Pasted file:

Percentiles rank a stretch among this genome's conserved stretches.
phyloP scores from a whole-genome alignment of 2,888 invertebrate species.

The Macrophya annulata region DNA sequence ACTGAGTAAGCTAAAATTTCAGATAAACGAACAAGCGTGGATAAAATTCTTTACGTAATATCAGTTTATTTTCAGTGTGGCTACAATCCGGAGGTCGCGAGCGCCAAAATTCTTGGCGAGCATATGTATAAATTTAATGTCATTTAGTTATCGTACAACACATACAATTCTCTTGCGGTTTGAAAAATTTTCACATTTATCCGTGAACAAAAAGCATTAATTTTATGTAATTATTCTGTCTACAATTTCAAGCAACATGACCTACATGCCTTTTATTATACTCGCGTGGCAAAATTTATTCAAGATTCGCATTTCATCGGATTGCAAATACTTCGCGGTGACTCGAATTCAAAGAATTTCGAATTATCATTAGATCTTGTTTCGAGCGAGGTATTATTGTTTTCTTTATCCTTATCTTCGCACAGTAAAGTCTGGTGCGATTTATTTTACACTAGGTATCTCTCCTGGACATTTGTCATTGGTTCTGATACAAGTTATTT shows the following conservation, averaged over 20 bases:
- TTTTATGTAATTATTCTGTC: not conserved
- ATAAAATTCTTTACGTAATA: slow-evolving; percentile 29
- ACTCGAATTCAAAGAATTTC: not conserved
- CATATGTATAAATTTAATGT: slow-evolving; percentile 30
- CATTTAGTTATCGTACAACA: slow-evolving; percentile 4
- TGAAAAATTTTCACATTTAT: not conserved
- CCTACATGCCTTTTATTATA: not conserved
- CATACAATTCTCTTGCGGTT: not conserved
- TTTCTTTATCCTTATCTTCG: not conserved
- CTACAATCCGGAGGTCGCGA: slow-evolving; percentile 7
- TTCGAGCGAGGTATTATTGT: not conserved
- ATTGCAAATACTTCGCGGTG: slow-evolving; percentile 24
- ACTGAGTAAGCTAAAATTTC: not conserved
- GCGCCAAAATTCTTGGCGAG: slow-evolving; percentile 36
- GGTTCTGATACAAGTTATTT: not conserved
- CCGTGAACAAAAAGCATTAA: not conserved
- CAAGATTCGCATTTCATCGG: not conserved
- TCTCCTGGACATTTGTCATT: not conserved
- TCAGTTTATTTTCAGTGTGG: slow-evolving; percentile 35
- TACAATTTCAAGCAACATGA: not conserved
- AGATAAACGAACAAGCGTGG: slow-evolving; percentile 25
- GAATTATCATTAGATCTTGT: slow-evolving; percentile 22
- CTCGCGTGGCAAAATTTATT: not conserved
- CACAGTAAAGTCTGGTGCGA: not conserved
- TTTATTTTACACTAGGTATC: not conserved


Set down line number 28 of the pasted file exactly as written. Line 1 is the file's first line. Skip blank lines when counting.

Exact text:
- TTTATTTTACACTAGGTATC: not conserved